BGB-3111, a highly specific BTK inhibitor, is active in patients with Waldenström macroglobulinemia (WM), according to an interim analysis from an ongoing phase I trial presented at the 2017 International Conference on Malignant Lymphoma biennial meeting in Lugano, Switzerland.
With a median follow-up of 12.3 months, 42 patients in the efficacy population demonstrated a best objective response rate (ORR) of 90%. Although no complete response was reported, 18 (43%) patients showed very good partial response (VGPR), 14 (33%) patients achieved partial response (PR), and 6 (14%) patients showed minor response (MR). Stable disease was demonstrated by the remaining 4 (10%) patients.
The 1-year progression-free survival rate was 91.7% with BGB-3111. Median time to response was 28 days.
Median trough occupancy of BTK in patients was 100% at 160 mg twice daily versus 94% at 320 mg of once daily BGB-311 (P = .002).
WM is a B-cell malignancy that is characterized by characterized by large amounts of immunoglobulin M (IgM) paraprotein and bone marrow infiltration by clonal small B lymphocytes, plasmacytoid lymphocytes and plasma cells. A hallmark of WM is constitutive activation of the BTK, a critical signaling component of the B-cell receptor and a key mediator of cell survival.
Judith Trotman, MBChB, clinical associate professor clinical associate professor of hematology at Concord Repatriation General Hospital in Concord, Australia, explained that modified WM response criteria were used in this trial that defines VGPR as ≥90 reduction of serum IgM from baseline and a reduction of lymphadenopathy or splenomegaly (if present), and MR as at least 25% but less than 50% reduction of serum IgM from baseline.
“BGB-311 has been shown to be equipotent to ibrutinib in cellular assays.” Trotman said. “BGB-3111 achieves high plasma concentrations and complete BTK occupancy in blood and lymph nodes that results in a high very good response rate in patients with WM.
“While the first generation BTK inhibitor, ibrutinib, has shown clinical benefit in WM, it also delivers significant side effects of bruising, bleeding, diarrhea, and cardiac arrhythmias.”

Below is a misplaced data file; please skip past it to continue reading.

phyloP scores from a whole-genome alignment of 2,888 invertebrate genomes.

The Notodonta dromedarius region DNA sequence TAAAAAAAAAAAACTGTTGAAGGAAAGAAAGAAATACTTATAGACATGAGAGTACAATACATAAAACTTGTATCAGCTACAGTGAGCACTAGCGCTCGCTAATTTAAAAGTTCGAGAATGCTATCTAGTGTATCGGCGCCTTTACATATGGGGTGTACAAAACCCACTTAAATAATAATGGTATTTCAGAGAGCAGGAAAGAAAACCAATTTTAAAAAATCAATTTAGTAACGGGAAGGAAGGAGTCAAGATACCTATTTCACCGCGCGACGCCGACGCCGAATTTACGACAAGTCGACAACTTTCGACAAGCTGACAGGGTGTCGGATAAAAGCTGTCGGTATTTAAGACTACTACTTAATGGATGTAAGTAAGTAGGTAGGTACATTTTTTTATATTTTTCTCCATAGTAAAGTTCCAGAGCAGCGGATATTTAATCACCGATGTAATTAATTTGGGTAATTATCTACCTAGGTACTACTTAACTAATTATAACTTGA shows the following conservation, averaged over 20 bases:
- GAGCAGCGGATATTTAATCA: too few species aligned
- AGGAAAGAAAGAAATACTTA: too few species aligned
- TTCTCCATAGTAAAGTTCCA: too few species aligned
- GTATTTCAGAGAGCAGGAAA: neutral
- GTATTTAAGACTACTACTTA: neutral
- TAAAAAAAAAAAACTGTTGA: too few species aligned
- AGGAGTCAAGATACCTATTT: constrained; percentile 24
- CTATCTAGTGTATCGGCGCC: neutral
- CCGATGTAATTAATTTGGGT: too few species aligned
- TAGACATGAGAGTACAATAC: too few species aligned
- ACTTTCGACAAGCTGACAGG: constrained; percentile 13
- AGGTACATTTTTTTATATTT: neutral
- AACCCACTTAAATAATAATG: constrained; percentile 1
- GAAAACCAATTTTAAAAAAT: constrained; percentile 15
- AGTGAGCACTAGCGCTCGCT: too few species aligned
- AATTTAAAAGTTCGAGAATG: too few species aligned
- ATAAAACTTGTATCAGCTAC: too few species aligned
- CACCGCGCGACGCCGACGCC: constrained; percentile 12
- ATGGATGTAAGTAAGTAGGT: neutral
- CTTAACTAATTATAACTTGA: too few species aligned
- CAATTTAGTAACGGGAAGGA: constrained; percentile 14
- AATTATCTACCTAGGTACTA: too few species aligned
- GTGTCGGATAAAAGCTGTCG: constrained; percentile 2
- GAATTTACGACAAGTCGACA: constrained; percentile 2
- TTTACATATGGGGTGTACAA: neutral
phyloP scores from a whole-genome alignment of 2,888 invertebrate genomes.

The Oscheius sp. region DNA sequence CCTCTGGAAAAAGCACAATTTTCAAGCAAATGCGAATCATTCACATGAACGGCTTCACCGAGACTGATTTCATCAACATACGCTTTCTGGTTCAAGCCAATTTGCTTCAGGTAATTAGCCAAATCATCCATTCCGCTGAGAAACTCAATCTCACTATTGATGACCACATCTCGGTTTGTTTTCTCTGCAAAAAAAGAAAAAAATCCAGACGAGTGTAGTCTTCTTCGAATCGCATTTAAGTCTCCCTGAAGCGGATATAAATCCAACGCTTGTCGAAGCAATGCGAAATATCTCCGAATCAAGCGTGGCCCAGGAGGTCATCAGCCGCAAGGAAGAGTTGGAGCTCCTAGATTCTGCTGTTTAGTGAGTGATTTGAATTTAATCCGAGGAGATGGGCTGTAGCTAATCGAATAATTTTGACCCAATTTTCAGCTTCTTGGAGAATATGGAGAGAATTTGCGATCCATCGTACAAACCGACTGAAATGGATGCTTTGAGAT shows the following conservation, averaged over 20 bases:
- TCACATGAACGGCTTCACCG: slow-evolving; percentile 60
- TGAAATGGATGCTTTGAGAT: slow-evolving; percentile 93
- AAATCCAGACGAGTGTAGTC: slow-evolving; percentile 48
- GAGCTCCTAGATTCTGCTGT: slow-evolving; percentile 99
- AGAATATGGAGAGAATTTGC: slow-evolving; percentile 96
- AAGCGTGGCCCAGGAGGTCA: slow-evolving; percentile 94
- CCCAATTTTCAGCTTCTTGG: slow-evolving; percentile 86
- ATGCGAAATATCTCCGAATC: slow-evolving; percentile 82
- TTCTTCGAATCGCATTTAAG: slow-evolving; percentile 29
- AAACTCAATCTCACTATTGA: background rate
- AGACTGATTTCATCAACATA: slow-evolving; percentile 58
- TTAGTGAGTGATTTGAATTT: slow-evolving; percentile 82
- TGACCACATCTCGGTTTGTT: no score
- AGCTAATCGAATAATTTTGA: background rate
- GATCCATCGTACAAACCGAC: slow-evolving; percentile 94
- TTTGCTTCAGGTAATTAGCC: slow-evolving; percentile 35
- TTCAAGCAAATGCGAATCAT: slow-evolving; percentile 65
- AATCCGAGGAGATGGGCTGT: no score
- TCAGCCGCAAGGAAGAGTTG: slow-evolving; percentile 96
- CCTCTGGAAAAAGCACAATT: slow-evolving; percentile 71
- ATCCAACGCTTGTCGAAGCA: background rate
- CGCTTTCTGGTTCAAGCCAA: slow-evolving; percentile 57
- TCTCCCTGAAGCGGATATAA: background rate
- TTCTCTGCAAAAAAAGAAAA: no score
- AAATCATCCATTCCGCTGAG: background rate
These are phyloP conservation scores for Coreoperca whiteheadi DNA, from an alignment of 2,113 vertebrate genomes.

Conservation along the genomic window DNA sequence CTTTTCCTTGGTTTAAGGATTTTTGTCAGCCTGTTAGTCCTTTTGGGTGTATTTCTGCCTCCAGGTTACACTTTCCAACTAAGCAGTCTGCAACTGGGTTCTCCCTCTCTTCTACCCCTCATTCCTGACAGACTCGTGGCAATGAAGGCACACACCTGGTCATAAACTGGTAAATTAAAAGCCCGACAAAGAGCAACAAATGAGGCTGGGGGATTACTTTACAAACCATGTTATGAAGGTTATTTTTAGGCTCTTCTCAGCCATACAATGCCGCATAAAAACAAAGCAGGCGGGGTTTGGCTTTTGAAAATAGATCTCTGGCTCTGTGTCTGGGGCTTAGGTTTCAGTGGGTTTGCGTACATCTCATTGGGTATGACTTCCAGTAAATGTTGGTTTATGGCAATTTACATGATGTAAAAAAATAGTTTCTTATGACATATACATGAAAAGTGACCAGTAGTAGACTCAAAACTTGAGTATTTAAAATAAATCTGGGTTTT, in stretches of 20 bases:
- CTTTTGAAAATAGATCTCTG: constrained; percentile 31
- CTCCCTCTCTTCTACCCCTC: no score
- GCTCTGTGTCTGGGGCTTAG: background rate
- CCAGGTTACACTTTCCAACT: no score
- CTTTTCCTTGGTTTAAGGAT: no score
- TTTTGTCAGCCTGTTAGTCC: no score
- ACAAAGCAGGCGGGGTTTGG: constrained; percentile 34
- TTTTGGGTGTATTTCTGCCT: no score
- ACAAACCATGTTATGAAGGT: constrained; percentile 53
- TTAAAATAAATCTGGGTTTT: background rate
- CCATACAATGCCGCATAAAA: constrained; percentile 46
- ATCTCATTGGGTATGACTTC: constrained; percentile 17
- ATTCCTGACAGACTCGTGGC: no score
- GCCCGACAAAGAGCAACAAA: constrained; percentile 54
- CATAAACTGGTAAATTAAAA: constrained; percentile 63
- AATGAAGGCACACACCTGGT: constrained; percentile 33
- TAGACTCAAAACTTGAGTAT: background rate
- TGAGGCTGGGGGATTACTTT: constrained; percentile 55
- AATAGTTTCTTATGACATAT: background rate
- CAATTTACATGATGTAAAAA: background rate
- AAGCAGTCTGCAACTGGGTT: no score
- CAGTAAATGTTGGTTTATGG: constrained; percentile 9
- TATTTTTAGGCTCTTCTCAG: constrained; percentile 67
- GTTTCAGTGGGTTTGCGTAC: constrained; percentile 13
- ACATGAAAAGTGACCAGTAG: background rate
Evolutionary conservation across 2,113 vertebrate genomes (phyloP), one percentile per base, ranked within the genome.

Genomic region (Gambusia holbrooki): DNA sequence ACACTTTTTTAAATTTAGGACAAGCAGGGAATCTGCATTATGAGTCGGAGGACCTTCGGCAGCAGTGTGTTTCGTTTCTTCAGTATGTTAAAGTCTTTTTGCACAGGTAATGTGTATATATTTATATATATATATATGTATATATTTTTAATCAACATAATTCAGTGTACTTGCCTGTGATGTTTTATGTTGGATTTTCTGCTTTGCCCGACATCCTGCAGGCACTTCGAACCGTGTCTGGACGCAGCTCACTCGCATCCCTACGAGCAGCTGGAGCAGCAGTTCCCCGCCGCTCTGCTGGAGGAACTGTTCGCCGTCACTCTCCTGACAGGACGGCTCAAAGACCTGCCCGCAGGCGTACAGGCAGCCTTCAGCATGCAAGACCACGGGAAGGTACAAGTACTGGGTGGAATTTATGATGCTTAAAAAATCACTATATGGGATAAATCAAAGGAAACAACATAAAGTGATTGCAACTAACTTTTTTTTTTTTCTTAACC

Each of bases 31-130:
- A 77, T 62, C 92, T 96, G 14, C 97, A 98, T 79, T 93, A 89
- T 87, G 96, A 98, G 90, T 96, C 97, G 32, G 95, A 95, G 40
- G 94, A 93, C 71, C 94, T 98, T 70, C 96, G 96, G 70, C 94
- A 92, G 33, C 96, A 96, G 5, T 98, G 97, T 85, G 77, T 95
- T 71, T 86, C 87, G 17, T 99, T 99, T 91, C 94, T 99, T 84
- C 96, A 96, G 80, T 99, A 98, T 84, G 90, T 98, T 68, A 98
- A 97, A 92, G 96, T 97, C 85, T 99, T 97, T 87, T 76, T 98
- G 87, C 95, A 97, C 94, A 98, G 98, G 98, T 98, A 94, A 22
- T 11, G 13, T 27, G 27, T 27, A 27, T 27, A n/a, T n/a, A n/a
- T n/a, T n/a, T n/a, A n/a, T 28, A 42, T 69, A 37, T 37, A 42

BGB-3111 has been designed to minimize off target inhibition of other kinases, including EGFR, ITK, JAK3, HER2, and TEC, with the aim of decreasing these side effects.
This phase I dose escalation trial enrolled 48 patients with WM who had received one or more prior therapies (range, 0-8), ECOG PS of 0 to 2, and had no available treatment option. The median patient age was 66 (range, 44-87) years.
BGB-3111 was administered orally at 40 mg, 50 mg, and 100 mg daily. Patients then went into the dose expansion phase and received the recommended phase 2 dose of 320 mg daily or 160 mg twice daily.
The median reduction of IgM from baseline was 32.7 g/L (81.3%) and a computed tomography detected a 45.5% median reduction of lymphadenopathy.
Patients presenting with serum hemoglobin levels <10 g/dL at baseline demonstrated an increase in hemoglobin from a median of 8.8 g/dL (range, 7.1-9.8) to 13.8 g/dL (range, 10.7-16.1) following BGB-3111 treatment.
“BGB-311 was very well tolerated,” Trotman said. “To date, there have been no treatment-related discontinuations due to BGB-3111 toxicity, although one patient in VGPR died due to pre-existing bronchiectasis.”
The most common grade 1/2 adverse events (AEs) reported in ≥20% of patients included upper respiratory infection (31%), petechiae/purpura/contusion (28%), and constipation (25%). There were 3 treatment-related AEs reported: atrial fibrillation and headache, both grade 2; and 1 grade 3 cryptococcal meningitis. All 3 cases resolved following withdrawal of BGB-3111, which was then safely resumed. Atrial fibrillation (one grade 1 and two grade 2) occurred in 3 patients and one patient had developed grade 3 diarrhea.
There were no cases of serious hemorrhage reported.
Trotman J, Opat S, Marlton P, et al. Bruton's tyrosine kinase (BTK) inhibitor BGB-3111 demonstrates high very good partial response (VGPR) rate in patients with Waldenström macroglobulinemia (WM). Hematol Oncol. [published online June 7, 2017] 35, 2017. (suppl S2; abst 059). doi: 10.1002/hon.2437_58.